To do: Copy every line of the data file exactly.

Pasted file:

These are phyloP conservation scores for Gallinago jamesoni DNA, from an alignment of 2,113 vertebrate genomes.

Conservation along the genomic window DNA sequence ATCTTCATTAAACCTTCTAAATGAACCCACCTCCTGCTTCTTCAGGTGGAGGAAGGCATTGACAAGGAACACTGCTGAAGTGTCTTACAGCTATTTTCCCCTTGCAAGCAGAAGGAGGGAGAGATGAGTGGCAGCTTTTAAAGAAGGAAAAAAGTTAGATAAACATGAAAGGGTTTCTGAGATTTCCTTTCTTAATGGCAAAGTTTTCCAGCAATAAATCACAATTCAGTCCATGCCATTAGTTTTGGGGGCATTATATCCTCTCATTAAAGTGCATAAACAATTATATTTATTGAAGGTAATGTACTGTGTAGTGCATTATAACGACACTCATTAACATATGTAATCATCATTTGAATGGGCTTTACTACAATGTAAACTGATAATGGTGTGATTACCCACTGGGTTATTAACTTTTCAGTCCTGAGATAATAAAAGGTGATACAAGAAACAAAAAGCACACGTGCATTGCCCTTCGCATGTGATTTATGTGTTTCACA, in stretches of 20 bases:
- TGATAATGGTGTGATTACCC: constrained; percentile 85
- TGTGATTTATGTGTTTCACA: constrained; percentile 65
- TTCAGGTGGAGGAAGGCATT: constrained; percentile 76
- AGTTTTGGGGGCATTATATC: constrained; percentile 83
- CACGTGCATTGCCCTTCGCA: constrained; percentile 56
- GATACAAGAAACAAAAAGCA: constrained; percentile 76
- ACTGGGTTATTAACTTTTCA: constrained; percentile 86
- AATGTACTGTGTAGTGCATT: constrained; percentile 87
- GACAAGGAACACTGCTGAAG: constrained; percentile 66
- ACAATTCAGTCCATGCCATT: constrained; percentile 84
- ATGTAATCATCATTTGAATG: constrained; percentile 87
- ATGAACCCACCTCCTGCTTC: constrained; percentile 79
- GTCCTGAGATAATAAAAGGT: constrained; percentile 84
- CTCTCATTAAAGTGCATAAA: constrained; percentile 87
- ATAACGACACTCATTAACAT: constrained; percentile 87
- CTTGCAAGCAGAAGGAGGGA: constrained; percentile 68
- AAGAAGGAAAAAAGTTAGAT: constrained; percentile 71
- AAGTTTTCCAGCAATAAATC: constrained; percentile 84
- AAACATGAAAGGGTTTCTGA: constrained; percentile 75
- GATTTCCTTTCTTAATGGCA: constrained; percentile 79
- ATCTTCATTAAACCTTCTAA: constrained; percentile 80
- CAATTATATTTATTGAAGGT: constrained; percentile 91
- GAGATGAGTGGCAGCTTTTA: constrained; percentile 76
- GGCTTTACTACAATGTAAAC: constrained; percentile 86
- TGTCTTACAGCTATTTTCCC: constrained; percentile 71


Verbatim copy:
These are phyloP conservation scores for Gallinago jamesoni DNA, from an alignment of 2,113 vertebrate genomes.

Conservation along the genomic window DNA sequence ATCTTCATTAAACCTTCTAAATGAACCCACCTCCTGCTTCTTCAGGTGGAGGAAGGCATTGACAAGGAACACTGCTGAAGTGTCTTACAGCTATTTTCCCCTTGCAAGCAGAAGGAGGGAGAGATGAGTGGCAGCTTTTAAAGAAGGAAAAAAGTTAGATAAACATGAAAGGGTTTCTGAGATTTCCTTTCTTAATGGCAAAGTTTTCCAGCAATAAATCACAATTCAGTCCATGCCATTAGTTTTGGGGGCATTATATCCTCTCATTAAAGTGCATAAACAATTATATTTATTGAAGGTAATGTACTGTGTAGTGCATTATAACGACACTCATTAACATATGTAATCATCATTTGAATGGGCTTTACTACAATGTAAACTGATAATGGTGTGATTACCCACTGGGTTATTAACTTTTCAGTCCTGAGATAATAAAAGGTGATACAAGAAACAAAAAGCACACGTGCATTGCCCTTCGCATGTGATTTATGTGTTTCACA, in stretches of 20 bases:
- TGATAATGGTGTGATTACCC: constrained; percentile 85
- TGTGATTTATGTGTTTCACA: constrained; percentile 65
- TTCAGGTGGAGGAAGGCATT: constrained; percentile 76
- AGTTTTGGGGGCATTATATC: constrained; percentile 83
- CACGTGCATTGCCCTTCGCA: constrained; percentile 56
- GATACAAGAAACAAAAAGCA: constrained; percentile 76
- ACTGGGTTATTAACTTTTCA: constrained; percentile 86
- AATGTACTGTGTAGTGCATT: constrained; percentile 87
- GACAAGGAACACTGCTGAAG: constrained; percentile 66
- ACAATTCAGTCCATGCCATT: constrained; percentile 84
- ATGTAATCATCATTTGAATG: constrained; percentile 87
- ATGAACCCACCTCCTGCTTC: constrained; percentile 79
- GTCCTGAGATAATAAAAGGT: constrained; percentile 84
- CTCTCATTAAAGTGCATAAA: constrained; percentile 87
- ATAACGACACTCATTAACAT: constrained; percentile 87
- CTTGCAAGCAGAAGGAGGGA: constrained; percentile 68
- AAGAAGGAAAAAAGTTAGAT: constrained; percentile 71
- AAGTTTTCCAGCAATAAATC: constrained; percentile 84
- AAACATGAAAGGGTTTCTGA: constrained; percentile 75
- GATTTCCTTTCTTAATGGCA: constrained; percentile 79
- ATCTTCATTAAACCTTCTAA: constrained; percentile 80
- CAATTATATTTATTGAAGGT: constrained; percentile 91
- GAGATGAGTGGCAGCTTTTA: constrained; percentile 76
- GGCTTTACTACAATGTAAAC: constrained; percentile 86
- TGTCTTACAGCTATTTTCCC: constrained; percentile 71